At eleven I asked Mary to call an out of hours doctor service in Navan. They couldn’t come but advised that I take more pain killers. I chewed those tablets right down and we went to bed. Getting a position to sleep in had been a hassle for almost a month, now it was impossible. I couldn’t lie on my back or left side. I needed a pillow between my knees to relieve some of the hurt in my groin, and now this back pain. The longer I lay the worse it got. I took painkillers several times that night. When the sun rose early the next morning, I watched its light grow stronger through the purple curtains. When the digits on the glowing red alarm clock changed from five fifty nine to six I could stand it no longer. I sat up on the side of the bed and put my feet on the floor. An involuntary cough broke through my clenched teeth. I felt phloem on my lips, or maybe or I knew, I put one hand to my mouth and pulled the curtains slightly apart with the other. I lowered my hand and looked. Blood.
‘Keep it cool’ I warned my self. “Mary?” Again, a little louder, “Mary”.
“I need an ambulance”. Suddenly bolt upright. Panic in the air. ‘Be cool’ I silently warned myself.
“Coughed up some blood, pain is worse”
As she went down stairs I put on a dressing gown and new slippers. I sat on the bottom step and listened to Mary on the phone. I felt a bit foolish, I thought maybe I was making an unnecessary fuss but I was still glad when the ambulance got there not long later. Two lads from the ambulance service helped me into the ambulance and strapped me into a seat behind the front passenger. One of them put an oxygen mask over my mouth and nose before we set off. Mary was to follow as soon as the kids were organised. She had called my parents and they were on their way to take the kids.
It wasn’t my first time in the back of an ambulance, mind you, it was the first time I wasn’t lying down in the back of an ambulance. Many years earlier, I’d worked as a motorcycle courier in Dublin. Back before speed cameras and points on your license. Crazy bad pressure to go quicker and quicker, not that the lads (and occasional lady) needed any encouragement, crazy mad, crazy bad S.O.Bs every last one, good old days, no fear. Ambulance trips went with the territory.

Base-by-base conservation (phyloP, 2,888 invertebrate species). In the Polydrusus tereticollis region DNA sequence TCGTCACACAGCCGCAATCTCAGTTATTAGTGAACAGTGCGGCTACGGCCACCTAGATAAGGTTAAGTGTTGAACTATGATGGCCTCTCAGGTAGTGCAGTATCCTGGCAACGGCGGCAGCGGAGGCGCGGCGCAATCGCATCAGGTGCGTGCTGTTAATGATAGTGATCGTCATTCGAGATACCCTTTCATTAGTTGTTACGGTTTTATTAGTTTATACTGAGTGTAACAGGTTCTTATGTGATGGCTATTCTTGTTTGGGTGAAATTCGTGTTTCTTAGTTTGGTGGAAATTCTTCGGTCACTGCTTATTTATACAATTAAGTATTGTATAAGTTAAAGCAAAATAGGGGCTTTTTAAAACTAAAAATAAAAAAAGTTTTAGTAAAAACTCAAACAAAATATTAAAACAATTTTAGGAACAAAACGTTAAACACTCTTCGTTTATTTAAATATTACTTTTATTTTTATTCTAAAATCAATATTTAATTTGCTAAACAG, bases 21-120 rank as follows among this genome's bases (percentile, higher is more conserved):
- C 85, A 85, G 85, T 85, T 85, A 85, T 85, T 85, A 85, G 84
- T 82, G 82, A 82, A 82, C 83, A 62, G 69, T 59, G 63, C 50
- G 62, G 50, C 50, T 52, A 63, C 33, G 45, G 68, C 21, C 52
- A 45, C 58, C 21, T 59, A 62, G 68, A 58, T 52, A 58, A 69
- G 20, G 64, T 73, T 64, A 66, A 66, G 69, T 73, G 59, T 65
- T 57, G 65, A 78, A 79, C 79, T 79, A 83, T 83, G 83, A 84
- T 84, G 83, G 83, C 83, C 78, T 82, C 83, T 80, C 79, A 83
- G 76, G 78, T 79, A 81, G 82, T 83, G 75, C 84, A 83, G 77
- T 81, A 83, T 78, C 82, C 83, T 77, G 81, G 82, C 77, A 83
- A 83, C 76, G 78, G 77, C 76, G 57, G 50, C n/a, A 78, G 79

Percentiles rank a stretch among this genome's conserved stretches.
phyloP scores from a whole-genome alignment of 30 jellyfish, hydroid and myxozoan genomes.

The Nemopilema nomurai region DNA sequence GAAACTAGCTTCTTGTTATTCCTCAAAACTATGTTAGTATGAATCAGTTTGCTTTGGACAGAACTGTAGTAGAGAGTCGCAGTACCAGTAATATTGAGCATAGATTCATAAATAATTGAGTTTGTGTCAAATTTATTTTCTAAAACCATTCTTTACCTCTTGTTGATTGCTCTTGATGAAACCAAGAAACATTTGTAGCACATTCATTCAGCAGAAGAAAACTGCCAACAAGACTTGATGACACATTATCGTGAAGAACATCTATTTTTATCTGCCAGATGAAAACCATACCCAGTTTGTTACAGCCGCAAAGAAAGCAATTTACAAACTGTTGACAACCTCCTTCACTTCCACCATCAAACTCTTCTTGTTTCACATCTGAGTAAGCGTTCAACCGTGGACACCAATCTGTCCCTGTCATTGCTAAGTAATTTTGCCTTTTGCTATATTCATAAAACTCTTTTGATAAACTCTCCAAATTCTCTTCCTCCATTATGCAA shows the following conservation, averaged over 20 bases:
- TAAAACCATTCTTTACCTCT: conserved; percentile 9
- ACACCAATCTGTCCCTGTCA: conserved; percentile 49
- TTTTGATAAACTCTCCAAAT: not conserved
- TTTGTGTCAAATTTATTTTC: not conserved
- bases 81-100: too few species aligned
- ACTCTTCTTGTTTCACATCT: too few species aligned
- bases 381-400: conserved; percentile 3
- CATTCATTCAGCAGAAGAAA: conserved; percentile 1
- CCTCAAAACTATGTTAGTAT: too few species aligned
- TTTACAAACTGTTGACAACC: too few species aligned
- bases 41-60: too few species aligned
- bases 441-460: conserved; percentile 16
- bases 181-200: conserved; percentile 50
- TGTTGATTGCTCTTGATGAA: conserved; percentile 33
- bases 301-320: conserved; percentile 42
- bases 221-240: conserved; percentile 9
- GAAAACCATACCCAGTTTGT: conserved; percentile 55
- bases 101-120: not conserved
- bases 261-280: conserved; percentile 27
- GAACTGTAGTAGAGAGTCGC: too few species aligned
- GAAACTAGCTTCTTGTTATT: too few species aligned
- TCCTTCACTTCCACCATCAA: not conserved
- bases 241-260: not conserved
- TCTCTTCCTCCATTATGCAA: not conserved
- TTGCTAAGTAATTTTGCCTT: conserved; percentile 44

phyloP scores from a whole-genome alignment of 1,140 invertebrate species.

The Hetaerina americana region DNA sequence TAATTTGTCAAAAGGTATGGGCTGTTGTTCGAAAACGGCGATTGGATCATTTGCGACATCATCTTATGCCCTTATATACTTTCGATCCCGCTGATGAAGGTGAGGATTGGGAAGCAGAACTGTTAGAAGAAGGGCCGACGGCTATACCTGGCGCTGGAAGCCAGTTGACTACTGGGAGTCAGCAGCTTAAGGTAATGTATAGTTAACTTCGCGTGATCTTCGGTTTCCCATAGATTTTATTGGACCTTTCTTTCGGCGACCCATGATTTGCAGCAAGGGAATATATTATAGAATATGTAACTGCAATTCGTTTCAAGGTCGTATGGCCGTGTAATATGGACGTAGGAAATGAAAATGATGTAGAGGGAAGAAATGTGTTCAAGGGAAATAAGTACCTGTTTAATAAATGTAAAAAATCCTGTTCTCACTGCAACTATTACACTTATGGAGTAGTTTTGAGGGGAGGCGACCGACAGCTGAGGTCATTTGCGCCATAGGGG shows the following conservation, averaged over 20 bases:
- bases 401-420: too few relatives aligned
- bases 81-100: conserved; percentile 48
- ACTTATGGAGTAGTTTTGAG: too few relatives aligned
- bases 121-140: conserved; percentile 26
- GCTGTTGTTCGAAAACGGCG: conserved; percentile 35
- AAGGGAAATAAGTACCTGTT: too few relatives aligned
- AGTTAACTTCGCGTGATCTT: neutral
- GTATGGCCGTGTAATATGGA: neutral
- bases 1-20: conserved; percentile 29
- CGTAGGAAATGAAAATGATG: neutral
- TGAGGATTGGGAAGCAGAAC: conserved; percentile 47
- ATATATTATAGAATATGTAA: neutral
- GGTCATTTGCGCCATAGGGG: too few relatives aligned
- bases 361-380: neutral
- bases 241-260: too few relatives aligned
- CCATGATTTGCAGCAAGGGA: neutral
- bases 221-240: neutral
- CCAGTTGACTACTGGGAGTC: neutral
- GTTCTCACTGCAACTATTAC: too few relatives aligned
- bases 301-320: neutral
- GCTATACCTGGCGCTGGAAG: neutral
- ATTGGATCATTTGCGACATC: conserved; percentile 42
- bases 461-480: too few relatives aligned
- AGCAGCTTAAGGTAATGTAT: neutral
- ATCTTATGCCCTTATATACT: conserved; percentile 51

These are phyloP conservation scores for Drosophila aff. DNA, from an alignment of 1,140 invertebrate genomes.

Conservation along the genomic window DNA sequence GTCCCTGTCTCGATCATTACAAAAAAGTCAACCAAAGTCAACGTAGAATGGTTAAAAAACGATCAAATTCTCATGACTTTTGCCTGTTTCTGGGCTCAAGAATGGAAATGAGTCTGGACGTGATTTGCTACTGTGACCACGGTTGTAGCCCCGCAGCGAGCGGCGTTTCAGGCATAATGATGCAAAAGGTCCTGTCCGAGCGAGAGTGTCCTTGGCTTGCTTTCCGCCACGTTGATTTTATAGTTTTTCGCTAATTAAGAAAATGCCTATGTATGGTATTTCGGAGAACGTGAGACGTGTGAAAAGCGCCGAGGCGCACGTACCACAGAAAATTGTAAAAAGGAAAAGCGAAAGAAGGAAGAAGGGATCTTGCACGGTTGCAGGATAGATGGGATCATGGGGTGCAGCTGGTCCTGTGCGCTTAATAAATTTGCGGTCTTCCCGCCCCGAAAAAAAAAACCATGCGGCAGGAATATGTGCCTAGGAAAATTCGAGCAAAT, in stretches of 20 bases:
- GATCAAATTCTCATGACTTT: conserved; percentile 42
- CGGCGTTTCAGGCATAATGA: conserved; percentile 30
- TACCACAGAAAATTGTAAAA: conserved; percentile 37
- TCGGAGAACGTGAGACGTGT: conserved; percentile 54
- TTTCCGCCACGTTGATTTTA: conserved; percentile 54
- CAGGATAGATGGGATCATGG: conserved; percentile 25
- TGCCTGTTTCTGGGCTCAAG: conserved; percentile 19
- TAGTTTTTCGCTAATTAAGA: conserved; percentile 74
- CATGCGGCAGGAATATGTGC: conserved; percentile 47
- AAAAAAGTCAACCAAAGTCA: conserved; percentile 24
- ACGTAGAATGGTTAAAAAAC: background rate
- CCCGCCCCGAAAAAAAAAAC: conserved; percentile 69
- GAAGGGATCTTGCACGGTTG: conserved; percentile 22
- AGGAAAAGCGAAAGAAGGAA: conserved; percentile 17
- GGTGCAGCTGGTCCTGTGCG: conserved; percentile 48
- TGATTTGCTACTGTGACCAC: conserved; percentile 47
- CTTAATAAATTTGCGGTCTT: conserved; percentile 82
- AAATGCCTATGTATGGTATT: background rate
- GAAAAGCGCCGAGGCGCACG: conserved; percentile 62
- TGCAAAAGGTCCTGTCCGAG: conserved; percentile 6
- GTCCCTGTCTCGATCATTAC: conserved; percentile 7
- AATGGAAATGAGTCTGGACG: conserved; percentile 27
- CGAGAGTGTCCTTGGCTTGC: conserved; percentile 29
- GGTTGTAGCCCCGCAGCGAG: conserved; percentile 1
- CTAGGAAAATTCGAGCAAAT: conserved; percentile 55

The ambulance arrived at accident and emergency in Blanchardstown fifteen minutes later. It was Blanchardstown because that was the closest hospital to Ashbourne. I felt better than I had before we set out and I thought that I’d get a check over and be home soon, but that was the oxygen talking. The guys wheeled me in and placed me on a trolley in a cubicle under the guidance of a nurse. Lying flat instantly reminded me that the pain had gone nowhere. The nurse helped me to sit up as she propped up the bed and added pillows. It was more comfortable, especially when I was sucking down the O2 again.
I’m not sure how long I was there, I think maybe a little over an hour, and then, without warning a big, mad, fuck you train hit me doing a thousand miles an hour. Hit me right in the chest.
‘You are going to die, right here, right now, if you don’t get off this fucking trolley, RIGHT FUCKING NOW’ my mind screamed at me. I couldn’t speak, couldn’t even groan. On a scale of one to ten I was light years away, stretched across the front of the fuck you train, racing away to black infinity. I don’t know how, don’t even remember how, but I did, I got my feet on the floor. Bite size pieces I guess. I shuffled forward and pulled back the curtain. Every movement was greeted with a cacophony of vicious, hateful pain. I saw a guy sitting on a chair six feet in front of me. He was cradling one arm with the other and was dressed like a builder. He looked at me as if I was some sort of shuffling maniac. My mouth was moving but no words came out. “Help me” I eventually whispered. He looked to his right, and immediately someone grabbed my arm. I let go of gravity trusting that someone would hold me up. Someone did.